Utilities could shape demand to off-peak. Utilities could use EVs for spinning reserves and peak power using vehicle-to-grid (V2G). Dr. Jasna Tomic with CALSTART estimates that the national grid would only need 7 percent additional capacity to off-peak charge 100 million electric vehicles. Those same vehicles could provide 70 percent of the national grid’s needed peak power. Smart grid upgrades, customer price signals and subscription agreements could enable growing use of V2G in the coming decade.

Smart vehicles and smart grids create a trillion dollar opportunity for incumbents and innovators. The opportunity has attracted GM, Ford, Toyota, Nissan, and hundreds of other auto makers. It has attracted the world’s largest electric utilities and grid operators. This smart grid “Internet” for electricity now has devoted teams inside IBM, Google, Cisco, Microsoft, and other information technology giants.

The smart electric vehicle is symbiotic with the smart grid. The information communication technology is there. It is the business models and customer experience that count. Get ready for the most comfortable and intelligent ride of your life.

By John Addison. John Addison publishes the Clean Fleet Report and speaks at conferences. He is the author of the new book – Save Gas, Save the Planet – now selling at Amazon and other booksellers.

2010 Nissan LEAF EV on a Freeway Near You

By John Addison (8/3/09). Nissan (NSANY) will be the first to have thousands of affordable freeway-speed electric vehicles on the highways. The new 2010 Nissan LEAF is a comfortable compact hatchback that seats five.

Although Tesla will be the first to have a thousand freeway-speed EV on the roads, the $100,000 price tag is out of reach for most of us. According to Nissan, the LEAF will be “competitively priced in the range of a well-equipped C-segment vehicle.” In late 2010, Nissan will finalize pricing and its sale and/or lease strategy. We expect the LEAF to start around $30,000. Buyers are likely to qualify for a $7,500 federal tax credit.

The Nissan LEAF will build on Nissan’s hybrid-electric success with the Altima Hybrid, which is in currently in the #6 position for U.S. cars with the lowest greenhouse gas emissions. The Nissan Altima Hybrid starts at $26,500.

Clean Fleet Report’s test drives of the Nissan EV demonstrated plenty of acceleration. The Nissan LEAF is powered by 24kWh of laminated compact lithium-ion batteries, which generate 90 kW of power, while its electric motor delivers 80kW/280Nm.

The LEAF has a range of about 100 miles. In 8 hours you are good for another 100 miles with a Level 2 AC200V home-use charger; in 26 minutes you can be 80 percent charged with a Level 3 DC 50kW quick charger. The 440v Level 3 chargers are likely to be scare, expensive, and certainly not for home use.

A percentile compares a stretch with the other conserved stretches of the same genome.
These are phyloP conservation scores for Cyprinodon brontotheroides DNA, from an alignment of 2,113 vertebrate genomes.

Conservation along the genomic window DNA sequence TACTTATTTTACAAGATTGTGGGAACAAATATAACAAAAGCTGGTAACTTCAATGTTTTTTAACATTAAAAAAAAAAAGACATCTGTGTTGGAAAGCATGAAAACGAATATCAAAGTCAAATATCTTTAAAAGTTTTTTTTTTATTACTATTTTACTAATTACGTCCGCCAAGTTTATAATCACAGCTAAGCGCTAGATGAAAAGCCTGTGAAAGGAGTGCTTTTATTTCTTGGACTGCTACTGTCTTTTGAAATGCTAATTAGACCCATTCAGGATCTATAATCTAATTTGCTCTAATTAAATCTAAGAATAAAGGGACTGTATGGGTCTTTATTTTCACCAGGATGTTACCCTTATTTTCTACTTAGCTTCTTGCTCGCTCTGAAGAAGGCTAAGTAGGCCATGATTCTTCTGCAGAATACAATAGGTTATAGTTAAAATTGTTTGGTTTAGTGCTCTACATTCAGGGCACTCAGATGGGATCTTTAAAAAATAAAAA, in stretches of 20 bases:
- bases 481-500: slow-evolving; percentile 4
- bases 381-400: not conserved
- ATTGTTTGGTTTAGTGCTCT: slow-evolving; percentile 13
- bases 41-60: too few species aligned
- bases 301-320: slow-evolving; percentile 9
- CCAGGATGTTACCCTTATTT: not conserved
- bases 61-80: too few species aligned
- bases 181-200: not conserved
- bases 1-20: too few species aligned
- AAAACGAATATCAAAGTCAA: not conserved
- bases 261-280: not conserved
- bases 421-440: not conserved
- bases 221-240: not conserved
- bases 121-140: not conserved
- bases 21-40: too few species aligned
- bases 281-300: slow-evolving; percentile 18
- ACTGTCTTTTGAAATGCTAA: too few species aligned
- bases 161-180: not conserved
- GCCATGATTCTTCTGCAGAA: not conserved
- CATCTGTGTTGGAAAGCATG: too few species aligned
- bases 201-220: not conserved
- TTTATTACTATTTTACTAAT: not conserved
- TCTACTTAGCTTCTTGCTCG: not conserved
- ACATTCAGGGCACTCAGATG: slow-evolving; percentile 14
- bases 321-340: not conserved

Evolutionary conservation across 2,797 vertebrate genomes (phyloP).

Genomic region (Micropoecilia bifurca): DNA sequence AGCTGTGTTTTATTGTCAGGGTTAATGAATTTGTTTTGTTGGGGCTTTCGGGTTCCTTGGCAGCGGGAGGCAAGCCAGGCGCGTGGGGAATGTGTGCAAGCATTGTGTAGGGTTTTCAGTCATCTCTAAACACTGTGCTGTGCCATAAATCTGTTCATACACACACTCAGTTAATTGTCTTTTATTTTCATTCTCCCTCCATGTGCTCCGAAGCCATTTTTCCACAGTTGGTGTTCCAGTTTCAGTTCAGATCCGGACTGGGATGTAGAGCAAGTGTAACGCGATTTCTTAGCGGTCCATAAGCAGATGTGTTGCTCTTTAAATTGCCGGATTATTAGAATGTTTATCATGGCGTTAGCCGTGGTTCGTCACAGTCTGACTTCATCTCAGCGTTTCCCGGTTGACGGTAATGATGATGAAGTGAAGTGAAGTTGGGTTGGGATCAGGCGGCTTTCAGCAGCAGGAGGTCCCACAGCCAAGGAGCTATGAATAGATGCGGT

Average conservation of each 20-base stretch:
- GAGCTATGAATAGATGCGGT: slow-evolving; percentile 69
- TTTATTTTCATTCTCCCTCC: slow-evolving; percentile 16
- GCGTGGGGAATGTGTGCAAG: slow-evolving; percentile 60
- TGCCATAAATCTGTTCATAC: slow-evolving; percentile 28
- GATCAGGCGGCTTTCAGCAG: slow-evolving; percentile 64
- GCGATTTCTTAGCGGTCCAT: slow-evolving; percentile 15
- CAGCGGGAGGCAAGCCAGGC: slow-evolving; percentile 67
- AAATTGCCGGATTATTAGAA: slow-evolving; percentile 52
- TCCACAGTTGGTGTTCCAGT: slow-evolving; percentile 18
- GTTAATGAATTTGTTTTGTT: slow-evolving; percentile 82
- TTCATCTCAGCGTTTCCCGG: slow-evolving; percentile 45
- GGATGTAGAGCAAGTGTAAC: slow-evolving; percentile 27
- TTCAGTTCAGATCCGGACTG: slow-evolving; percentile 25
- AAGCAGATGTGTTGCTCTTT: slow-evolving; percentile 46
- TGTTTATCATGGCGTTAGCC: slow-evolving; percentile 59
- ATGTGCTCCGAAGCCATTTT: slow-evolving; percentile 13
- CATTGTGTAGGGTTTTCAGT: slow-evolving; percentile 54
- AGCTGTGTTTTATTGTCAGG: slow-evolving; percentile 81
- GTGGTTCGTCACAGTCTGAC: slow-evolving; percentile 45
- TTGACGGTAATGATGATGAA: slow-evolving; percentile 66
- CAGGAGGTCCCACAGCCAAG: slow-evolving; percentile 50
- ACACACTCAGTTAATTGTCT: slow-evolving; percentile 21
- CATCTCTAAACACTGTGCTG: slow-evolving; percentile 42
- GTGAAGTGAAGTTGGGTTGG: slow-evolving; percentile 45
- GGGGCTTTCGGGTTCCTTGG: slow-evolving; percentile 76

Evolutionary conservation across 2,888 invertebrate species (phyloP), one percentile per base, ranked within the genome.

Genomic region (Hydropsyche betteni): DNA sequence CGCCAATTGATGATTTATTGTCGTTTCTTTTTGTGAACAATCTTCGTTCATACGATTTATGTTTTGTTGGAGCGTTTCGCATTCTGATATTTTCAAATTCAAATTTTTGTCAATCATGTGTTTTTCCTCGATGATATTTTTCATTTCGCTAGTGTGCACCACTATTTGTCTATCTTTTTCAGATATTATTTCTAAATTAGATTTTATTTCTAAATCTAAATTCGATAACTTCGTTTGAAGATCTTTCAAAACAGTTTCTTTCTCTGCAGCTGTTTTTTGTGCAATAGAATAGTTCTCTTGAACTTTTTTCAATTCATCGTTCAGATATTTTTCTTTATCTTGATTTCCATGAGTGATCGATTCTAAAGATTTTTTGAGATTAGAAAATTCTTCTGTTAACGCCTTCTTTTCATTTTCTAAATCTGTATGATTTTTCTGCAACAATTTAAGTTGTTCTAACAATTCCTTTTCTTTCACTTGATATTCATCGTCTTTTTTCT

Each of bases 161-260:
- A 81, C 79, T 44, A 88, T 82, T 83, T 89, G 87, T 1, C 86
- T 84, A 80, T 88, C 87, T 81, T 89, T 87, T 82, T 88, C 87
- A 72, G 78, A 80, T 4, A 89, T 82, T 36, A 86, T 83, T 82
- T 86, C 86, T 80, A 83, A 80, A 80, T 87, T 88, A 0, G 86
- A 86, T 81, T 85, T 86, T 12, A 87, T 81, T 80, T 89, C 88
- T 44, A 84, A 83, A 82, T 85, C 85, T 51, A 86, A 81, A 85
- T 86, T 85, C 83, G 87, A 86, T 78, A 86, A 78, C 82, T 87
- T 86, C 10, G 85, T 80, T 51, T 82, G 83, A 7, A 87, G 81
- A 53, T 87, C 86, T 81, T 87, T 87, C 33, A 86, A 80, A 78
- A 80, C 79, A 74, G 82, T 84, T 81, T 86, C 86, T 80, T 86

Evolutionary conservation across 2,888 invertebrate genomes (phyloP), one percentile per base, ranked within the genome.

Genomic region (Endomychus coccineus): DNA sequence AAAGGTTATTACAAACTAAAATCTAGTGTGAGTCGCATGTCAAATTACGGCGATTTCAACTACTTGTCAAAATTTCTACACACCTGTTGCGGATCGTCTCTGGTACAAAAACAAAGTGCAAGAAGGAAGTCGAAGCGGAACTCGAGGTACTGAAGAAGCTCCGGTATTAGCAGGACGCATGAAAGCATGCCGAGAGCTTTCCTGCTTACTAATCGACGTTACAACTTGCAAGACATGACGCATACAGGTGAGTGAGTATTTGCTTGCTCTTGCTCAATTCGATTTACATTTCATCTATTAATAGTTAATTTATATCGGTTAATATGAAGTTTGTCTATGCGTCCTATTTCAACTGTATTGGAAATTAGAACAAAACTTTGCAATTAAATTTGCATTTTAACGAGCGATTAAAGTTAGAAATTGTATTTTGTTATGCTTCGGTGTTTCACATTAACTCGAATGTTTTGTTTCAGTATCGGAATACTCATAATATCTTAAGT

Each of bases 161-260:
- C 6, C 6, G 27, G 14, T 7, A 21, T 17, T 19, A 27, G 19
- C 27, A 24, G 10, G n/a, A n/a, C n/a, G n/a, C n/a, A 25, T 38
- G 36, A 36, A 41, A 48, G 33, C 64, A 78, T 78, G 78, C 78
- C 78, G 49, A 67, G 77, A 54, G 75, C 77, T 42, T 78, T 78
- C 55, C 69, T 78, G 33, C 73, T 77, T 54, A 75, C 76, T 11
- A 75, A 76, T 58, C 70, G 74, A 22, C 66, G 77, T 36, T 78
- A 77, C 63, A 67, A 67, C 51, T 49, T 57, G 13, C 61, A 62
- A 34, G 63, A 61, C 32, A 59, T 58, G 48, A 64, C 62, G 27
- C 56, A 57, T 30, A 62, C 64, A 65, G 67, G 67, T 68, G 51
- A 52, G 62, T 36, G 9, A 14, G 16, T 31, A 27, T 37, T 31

Nissan did not announce that LEAF batteries can be quickly swapped, but Nissan continues to partner with Better Place.

Many drivers will only spend $20 to $40 per month for electricity – a fraction of what they now spend for gas at the pump. Early adopters of electric vehicles, especially fleets, often use their solar power to charge vehicles.

In 2010, the Nissan will first be available in CA, OR, WA, AZ, TN, and NC.

Nissan is working with a number of global partners to accelerate development of a charging infrastructure, early fleet use, and education. For example, when I recently spoke at a San Diego cleantech event (presentation videos) San Diego Gas and Electric (SRE) announced early roll-out of 1,000 Nissan LEAF and an extensive charging infrastructure. Clean Fleet Report predicts that Nissan will be the first to have 10,000 freeway-speed electric vehicles on the road.

Toyota, Chevrolet, Chrysler and others will compete with Nissan by offering plug-in hybrids which will go up to 40 miles in battery electric mode and then engage gasoline engines to provide hundreds of miles of added range until the next gasoline fill-up or electric charge.

Nissan, however, is focused on zero-emission leadership. Longer term, Nissan expects to see many urban centers, such as London, where only ZEV will be exempt from expensive daily congestion fees. The 100-mile range meets the needs of 90 percent of U.S. daily driving and meets the needs of households with two or more cars.

Nissan will also face battery-electric competition next year from Ford (F), Chrysler, Mercedes (DAI) Smart, and dozens of emerging innovators. Electric vehicles are not new to the United States. 40,000 now drive light electric-vehicles on corporate and college campuses, typically with 25 mph speeds and 25 mile ranges.

Nissan LEAF employs an exclusive advanced IT system. Connected to a global data center, the system can provide support, information, and entertainment for drivers 24 hours a day. The dash-mounted monitor displays Nissan LEAF’s remaining power – or “reachable area” – in addition to showing a selection of nearby charging stations. Another state-of-the-art feature is the ability to use mobile phones to turn on air-conditioning and set charging functions – even when Nissan LEAF is powered down. An on-board remote-controlled timer can also be pre-programmed to recharge batteries.